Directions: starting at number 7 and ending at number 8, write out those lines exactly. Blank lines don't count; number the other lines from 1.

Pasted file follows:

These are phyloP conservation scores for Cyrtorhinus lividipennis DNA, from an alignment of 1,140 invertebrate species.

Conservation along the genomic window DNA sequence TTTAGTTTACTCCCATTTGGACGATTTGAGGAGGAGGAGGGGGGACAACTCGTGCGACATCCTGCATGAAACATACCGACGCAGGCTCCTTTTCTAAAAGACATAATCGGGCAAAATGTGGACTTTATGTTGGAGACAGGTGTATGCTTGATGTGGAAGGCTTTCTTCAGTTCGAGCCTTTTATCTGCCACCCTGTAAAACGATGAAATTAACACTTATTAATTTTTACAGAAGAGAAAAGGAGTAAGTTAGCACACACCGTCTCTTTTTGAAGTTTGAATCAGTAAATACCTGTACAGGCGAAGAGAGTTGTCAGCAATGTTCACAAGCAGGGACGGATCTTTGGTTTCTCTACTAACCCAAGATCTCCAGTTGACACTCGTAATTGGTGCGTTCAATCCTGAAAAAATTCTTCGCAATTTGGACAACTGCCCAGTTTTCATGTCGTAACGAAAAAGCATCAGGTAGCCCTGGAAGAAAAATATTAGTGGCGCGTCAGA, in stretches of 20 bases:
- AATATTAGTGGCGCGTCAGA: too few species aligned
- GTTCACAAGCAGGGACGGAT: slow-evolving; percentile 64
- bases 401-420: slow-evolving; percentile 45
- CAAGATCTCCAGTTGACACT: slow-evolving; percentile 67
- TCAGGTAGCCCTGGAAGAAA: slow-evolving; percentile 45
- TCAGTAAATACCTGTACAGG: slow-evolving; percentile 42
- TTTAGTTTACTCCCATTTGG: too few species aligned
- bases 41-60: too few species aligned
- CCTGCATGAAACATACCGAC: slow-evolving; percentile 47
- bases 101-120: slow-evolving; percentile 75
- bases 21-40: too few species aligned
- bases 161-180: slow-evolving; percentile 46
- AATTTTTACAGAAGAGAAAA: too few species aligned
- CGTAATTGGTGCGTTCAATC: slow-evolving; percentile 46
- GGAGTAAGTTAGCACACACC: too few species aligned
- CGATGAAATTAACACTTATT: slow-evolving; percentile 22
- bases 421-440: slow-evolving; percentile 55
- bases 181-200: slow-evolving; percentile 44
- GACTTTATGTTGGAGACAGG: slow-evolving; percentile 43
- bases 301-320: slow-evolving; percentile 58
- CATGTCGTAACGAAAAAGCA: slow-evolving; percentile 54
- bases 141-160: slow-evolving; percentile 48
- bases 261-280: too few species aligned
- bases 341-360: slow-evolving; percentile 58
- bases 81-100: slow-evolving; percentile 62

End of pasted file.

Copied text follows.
- TCAGGTAGCCCTGGAAGAAA: slow-evolving; percentile 45
- TCAGTAAATACCTGTACAGG: slow-evolving; percentile 42